A guided tour of downtown Valence is organised on Tuesday 30th May at 5:45 pm (until 7:30 pm).
The meeting point is right outside the tourist information centre:
Office de Tourisme et des Congrès, 11 boulevard Bancel Valence.
To join in, please book the tour in English or in French on the online questionnaire sent by e-mail.
Here is where the Midi begins !
Valence, the strategic capital of the Drôme département, is the gateway to the South of France. Situated where the Vercors Mountains meet the Ardèche, on the banks of the mighty River Rhône, Valence and its surrounding area reflect a certain lifestyle, a way of life on a human scale.
With a population of 70,000 inhabitants and a conurbation of 210,000 inhabitants, Valence has held on to all the charm and unspoilt character typical of the historical towns and cities of the South of France. Its colourful markets, parks and gardens, characterful shady terraces and welcoming pedestrianised streets have a distinctly Provençal feel about them. In ancient times a Roman city, Valence boasts a host of sights that prove a draw to visitors: a highly original historical and architectural heritage, awarded ‘Ville d’Art et d’Histoire’ certification in 1985; a rich and varied gastronomic reputation combining big names in French cuisine with mouthwatering culinary specialities; an active cultural and sporting scene which animates the whole area all year long.
Today, Valence is the beating heart of an urban community that draws on a wealth of riches from the surrounding countryside.
AN ARCHITECTURAL HERITAGE THAT REFLECTS A VIBRANT HISTORY
Valence’s fascinating history is laid out for all to see in the streets and historical centre, which is crammed with architectural treasures. The host of monuments in the heart of the pedestrianised district that survive to this day reflect the different eras and key chapters in the city’s development.
- The Kiosque Peynet: The best-loved of all the city’s monuments is still the Kiosque Peynet, a splendid bandstand built by Eugène Poitoux in 1890 and made world-famous by a romantic story. On a summer’s evening in 1942, the illustrator Raymond Peynet, who was staying in Valence at the time, drew a cartoon of two young lovers – a violinist and his sweetheart – which became known as ‘les amoureux de Peynet’. Standing in the middle of the city centre, overlooking Valence’s biggest park, the Kiosque Peynet has become a symbol of French romantic love.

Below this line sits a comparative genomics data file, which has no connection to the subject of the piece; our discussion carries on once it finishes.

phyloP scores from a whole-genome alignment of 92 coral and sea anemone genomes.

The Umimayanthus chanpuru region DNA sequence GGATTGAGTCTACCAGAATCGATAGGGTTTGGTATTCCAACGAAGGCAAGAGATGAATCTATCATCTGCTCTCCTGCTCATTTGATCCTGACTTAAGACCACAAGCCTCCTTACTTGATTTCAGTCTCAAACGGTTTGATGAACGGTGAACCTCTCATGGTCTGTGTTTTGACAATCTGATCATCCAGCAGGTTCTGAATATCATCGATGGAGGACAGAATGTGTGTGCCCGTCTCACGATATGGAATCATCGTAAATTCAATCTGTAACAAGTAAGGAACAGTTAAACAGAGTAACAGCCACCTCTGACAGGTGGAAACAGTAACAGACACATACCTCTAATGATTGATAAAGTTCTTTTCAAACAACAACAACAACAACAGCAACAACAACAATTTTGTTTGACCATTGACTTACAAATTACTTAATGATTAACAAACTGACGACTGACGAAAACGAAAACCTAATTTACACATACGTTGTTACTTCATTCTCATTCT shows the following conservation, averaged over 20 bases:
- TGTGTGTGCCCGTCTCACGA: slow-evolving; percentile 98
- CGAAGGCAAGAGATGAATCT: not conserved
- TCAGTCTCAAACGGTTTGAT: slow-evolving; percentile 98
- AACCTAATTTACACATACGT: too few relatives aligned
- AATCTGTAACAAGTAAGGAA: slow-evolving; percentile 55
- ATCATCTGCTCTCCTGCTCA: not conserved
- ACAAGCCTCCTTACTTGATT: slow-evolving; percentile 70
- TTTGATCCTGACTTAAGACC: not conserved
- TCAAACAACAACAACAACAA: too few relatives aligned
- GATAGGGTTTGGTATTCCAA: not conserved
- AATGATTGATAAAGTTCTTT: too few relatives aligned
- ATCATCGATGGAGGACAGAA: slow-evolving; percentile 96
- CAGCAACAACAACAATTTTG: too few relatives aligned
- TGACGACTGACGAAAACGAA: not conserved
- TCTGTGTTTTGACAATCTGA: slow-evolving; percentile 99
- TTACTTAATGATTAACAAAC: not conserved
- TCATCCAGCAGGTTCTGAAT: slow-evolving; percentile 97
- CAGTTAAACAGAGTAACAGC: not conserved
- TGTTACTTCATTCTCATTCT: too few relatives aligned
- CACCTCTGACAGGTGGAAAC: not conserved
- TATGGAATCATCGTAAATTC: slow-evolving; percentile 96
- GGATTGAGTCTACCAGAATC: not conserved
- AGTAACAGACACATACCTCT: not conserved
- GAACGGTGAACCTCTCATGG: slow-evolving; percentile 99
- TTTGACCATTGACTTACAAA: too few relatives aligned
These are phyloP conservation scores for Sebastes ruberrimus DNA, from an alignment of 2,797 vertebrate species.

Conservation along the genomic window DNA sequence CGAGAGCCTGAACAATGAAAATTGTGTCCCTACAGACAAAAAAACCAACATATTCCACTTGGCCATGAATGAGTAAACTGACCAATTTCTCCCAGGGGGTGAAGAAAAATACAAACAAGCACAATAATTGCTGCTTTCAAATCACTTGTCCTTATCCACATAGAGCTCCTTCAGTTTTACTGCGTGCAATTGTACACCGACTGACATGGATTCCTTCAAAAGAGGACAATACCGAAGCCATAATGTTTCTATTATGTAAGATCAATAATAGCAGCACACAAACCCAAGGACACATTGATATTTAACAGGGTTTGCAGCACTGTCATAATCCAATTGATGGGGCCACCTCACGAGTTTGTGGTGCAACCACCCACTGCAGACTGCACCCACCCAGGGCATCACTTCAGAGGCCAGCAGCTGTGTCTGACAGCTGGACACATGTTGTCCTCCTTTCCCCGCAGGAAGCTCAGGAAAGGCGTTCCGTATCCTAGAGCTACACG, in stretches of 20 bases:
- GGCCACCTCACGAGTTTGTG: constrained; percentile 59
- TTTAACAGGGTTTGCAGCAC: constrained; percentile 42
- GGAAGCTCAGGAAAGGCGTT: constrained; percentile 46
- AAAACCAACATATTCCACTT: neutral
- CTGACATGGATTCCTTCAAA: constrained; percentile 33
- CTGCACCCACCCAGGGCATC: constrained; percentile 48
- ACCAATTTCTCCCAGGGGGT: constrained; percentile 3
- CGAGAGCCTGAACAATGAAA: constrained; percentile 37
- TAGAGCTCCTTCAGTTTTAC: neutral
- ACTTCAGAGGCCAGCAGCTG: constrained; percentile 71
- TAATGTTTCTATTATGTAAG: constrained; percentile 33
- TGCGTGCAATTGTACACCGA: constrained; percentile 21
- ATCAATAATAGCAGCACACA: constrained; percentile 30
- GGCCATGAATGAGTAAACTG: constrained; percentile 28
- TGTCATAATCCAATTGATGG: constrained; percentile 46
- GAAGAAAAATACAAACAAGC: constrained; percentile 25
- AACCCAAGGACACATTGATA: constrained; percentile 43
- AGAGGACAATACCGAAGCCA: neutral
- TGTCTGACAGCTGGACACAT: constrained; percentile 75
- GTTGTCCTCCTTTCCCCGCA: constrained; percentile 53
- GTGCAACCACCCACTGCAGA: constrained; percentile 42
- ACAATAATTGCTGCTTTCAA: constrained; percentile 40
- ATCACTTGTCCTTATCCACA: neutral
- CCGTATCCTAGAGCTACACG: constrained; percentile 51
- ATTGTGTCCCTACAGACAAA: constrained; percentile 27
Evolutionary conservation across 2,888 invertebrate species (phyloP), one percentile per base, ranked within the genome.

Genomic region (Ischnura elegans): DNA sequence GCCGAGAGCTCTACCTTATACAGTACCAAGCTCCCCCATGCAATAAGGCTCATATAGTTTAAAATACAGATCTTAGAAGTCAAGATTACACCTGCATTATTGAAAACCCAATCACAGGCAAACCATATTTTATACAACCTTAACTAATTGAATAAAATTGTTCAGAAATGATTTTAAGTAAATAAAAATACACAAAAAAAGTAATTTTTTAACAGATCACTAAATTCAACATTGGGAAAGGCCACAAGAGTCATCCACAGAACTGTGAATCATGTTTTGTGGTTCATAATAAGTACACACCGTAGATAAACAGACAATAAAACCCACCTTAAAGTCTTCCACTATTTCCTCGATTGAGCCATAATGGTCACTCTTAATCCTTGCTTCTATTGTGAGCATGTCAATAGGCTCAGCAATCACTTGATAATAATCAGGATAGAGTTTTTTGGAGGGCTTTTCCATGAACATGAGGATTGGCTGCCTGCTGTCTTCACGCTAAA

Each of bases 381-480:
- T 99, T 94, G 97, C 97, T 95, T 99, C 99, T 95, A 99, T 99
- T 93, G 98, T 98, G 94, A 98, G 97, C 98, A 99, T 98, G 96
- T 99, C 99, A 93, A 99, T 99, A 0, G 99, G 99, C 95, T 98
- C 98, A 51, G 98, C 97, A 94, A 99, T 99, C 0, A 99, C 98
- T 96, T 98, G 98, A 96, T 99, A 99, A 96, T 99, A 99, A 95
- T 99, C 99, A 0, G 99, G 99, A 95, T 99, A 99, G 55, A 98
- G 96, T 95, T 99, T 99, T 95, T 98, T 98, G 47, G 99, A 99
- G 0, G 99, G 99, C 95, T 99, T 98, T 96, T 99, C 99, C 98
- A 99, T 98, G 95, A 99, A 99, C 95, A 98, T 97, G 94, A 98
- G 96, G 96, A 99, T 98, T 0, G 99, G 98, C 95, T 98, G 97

- The Maison des Têtes: The Maison des Têtes was built in Valence in the early 16th century. The property of a university professor who was also consul of Valence, this building owes its name to the many carved heads decorating its façade, representing emblematic figures such as the Winds, Fortune, Law, Theology and Medicine. The way to the Renaissance-style internal courtyard is through a corridor lined with busts of Roman emperors.
- The Pendentif: One of the city’s first buildings to be listed as a historical monument, the Pendentif is so called because of its unusual architectural design: its arch contains a cupola on pendentives. Constructed in the cathedral cloister in 1548, this building has served a number of functions over the years. Initially built as a funerary monument, it is also thought to have once been a bar and even a cesspit before becoming part of the city’s historical heritage.
- The steep streets: Valence, a Roman city, was built on a series of levels, the ‘terraces’ that give the city its terraced appearance. All over the city, steep cobbled streets connect the different quarters, from the banks of the Rhône up to Valence-le-Haut.
- Cathédrale Saint Apollinaire: The cathedral, one of Valence’s most ancient monuments, was consecrated on 5 August 1095 by the Pope while he was on his way to preach the First Crusade. Since then the cathedral has undergone many transformations, particularly during its reconstruction in the early 17th century following the Wars of Religion. A staging post on the pilgrimage route, it has an ambulatory for accommodating travellers. In the middle of the cathedral stands a bust of Pope Pius VI, a historical figure who was taken prisoner in Valence during his flight from Rome, which had been taken over by the Directory. It contains his entrails and heart in commemoration of this episode from history.
- Eglise Saint Jean: On the corner of Place Saint-Jean with its distinctive market canopies is the Eglise Saint Jean. This quarter is one of the city’s oldest parishes. Rebuilt on several occasions, this monument has a number of features that make it worth the detour: a fine 19th century neo-Romanesque belfry which dominates the square, and above all the eight distinctive carved Romanesque capitals at its bottom.
The thriving Valence conurbation is a key centre of the region’s cultural and recreational life. A diverse cultural heritage has grown up in this culturally vibrant city.
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